• HarryBackside

    We’ll see if this carries over to the NFL, but from watching JJ at Georgia, he seems to learn from his mistakes very quickly. He’ll get a handle on how to deal with the play fakes.

  • TJimmy

    hmm are you certain about Jones’ specific assignments?

  • Virdin Barzey

    Agreed. Jones looked awful in this game except for the pressure he put in the end that cause the INT. He took a step back this game. He has the tools but he’s got to play smarter. You need more than talent to be great in this league.

  • Shannon Stephenson

    That was my first thought on the 2nd GIF as well is that he was setting the edge.He probably could have done a better job of not allowing Cumberland to push him farther out of the play but I agree with you.

  • steeltown

    Ha! Yea he’s alittle too quick for his own good. He REALLY needs to hold that edge better against a Team with a mobile QB

  • Douglas Andrews

    I can live with the up and downs of JJ. Hopefully he’ll learn not to overcommit so much and also when to throttle down diagnose and make a play. Overall i’m giving him a few more games this is still on the job training for him even though he played the position at UGA.

  • cencalsteeler

    He reminds me of Shamarko on the return game. First one there, but doesn’t “break down” and his momentum takes him past the play.

  • dennisdoubleday

    He had a concussion, we now know.

  • dgh57

    I agree, and think the coaches will sit down with him in the film room and help point out the things he did wrong in this game.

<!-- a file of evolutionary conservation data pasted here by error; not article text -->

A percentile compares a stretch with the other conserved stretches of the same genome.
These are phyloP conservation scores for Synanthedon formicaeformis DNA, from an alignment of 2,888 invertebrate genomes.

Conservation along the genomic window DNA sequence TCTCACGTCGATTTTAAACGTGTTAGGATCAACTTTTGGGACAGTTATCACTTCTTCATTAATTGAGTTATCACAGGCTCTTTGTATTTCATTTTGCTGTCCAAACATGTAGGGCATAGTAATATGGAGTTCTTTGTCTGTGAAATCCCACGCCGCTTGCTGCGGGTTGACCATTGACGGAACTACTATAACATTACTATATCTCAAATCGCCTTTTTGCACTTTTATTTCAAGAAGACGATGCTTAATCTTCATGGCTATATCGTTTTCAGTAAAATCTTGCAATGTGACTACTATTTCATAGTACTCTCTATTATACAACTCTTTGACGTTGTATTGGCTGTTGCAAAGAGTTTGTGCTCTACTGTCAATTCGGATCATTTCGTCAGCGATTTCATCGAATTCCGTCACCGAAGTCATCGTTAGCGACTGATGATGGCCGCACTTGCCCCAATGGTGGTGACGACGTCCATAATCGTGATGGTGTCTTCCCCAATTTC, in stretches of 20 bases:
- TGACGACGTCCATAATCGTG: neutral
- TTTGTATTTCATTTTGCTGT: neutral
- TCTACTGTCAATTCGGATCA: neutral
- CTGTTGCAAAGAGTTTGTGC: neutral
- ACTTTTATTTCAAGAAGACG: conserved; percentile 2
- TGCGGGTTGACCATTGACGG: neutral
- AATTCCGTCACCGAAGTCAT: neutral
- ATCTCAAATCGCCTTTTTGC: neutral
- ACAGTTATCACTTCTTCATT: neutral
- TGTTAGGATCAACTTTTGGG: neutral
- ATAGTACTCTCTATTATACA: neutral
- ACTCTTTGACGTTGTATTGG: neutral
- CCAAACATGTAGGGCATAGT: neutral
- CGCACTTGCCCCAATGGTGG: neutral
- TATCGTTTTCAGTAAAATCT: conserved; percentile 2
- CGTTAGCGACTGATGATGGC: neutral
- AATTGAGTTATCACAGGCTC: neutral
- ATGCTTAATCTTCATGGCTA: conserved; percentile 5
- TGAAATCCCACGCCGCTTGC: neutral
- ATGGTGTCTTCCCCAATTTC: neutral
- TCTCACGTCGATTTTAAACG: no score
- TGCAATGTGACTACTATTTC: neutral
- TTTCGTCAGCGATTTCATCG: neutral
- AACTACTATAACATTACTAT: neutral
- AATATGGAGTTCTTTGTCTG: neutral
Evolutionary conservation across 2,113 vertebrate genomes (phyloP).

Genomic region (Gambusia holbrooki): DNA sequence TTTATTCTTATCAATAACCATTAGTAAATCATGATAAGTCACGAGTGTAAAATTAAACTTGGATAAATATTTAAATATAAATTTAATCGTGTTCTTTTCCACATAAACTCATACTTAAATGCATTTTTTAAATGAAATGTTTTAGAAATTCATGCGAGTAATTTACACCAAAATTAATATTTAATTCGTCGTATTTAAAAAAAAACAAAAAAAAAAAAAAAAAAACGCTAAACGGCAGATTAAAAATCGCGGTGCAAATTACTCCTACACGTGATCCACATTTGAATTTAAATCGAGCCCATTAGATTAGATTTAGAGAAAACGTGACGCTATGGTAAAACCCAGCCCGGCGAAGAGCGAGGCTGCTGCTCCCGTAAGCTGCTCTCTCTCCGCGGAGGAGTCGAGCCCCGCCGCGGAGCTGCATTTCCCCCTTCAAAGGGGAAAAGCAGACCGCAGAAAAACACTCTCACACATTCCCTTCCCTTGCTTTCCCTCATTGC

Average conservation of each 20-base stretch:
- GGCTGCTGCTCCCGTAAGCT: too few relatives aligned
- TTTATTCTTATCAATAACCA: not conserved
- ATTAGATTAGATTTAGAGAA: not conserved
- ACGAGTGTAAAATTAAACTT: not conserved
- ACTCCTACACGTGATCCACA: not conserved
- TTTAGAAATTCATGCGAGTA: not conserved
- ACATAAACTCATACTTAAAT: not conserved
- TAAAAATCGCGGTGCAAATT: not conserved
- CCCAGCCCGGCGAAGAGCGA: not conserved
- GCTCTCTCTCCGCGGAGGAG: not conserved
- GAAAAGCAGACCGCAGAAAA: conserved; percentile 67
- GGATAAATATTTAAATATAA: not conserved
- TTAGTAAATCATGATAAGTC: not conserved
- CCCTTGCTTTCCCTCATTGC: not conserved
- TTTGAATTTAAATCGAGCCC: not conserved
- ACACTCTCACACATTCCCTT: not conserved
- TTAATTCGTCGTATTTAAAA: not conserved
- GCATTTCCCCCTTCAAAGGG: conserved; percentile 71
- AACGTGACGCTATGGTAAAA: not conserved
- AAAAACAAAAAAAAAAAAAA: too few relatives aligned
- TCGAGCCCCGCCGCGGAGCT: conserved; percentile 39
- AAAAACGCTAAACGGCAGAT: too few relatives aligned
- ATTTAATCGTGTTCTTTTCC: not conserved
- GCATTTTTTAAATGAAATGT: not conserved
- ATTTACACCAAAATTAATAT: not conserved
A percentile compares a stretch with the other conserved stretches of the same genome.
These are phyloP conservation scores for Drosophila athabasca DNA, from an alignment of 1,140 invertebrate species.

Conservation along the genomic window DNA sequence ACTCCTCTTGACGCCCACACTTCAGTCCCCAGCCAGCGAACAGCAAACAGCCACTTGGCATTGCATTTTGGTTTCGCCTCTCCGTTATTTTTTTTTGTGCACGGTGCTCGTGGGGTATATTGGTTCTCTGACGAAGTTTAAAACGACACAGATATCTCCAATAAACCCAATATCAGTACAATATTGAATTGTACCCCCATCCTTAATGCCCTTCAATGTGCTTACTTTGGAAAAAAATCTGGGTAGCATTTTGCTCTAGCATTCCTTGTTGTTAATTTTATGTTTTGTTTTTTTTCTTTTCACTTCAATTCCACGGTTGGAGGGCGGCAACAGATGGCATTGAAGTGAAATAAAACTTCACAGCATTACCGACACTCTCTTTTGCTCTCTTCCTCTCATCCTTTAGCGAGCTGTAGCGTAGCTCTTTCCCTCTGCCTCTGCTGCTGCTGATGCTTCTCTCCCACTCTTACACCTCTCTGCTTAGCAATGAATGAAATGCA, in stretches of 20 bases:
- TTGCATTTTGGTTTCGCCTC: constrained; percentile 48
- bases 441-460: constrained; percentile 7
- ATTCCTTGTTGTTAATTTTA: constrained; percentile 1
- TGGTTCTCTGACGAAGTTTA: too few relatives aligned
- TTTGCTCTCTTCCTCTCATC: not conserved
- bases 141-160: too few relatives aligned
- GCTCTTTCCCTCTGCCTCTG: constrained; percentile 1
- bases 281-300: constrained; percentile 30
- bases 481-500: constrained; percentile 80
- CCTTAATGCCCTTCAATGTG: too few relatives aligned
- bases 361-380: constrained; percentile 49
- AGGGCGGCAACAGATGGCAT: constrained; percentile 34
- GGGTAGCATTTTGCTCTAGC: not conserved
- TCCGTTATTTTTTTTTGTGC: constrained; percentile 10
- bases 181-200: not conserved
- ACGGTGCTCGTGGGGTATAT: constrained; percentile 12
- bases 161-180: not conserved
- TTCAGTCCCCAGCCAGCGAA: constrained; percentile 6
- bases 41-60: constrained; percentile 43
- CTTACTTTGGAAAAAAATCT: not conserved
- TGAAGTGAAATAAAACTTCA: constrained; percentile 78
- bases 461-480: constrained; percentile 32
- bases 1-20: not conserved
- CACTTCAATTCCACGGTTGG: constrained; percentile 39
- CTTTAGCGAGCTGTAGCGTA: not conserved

• Shea Fahr

    At some point, he got a concussion in this game. Perhaps that had a bit to do with his play as well. Rookie + Concussion = Blow the line play

  • Callentown

    For all of those who are already suggesting that Jarvis Jones is a bust, recall that it took Troy a couple of years in this defense before he began to look good and James Harrison was cut a few times before he finally reached the level of a Pro Bowler.

    Give the guy a chance! He’s playing in year one, that’s a good sign!

  • Steve

    Jarvis needs to turn the play up. In gifs 1, 2 and 3 they get outside Jones and turn the corner. He is too close to the line of scrimmage and needs to take a deeper approach to make a few plays.

  • Steve

    Good point and true.

  • ATL96STEELER

    Growing pains of playing a rookie…I’m sure he’s seen this film as well and will hopefully be making the adjustments.

  • AndyR34

    I don’t really consider it a good sign…I think this many rookies playing significant snaps is a sign of the deterioration of the defense…not the excellence of the rookies.

  • Rob

    My watching the video did not show him setting the edge but being moved off the edge. Had he stopped after a short up field move he would have forced the back to run very deep to get outside or run inside through a smaller easier to fill hole. Had he been James Harrison he would have done that and collapsed the hole on the back as he was going through it.

    Jones is not Harrison by any stretch and I actually have to agree with the article. He may have been trying to set the edge but he got moved off of it. He did however keep his feet. He will likely get better as he becomes more familiar with his assignments and positioning on the field, he is a rookie and there are times it shows, that is to be expected.

  • PA2AK

    Who the flying fuuuuu thinks he’s a bust?!

  • Shannon Stephenson

    I did say in my comment that he didn’t do a good job of setting the edge but I agree with Jonas that other are suppose to come in and make that tackle.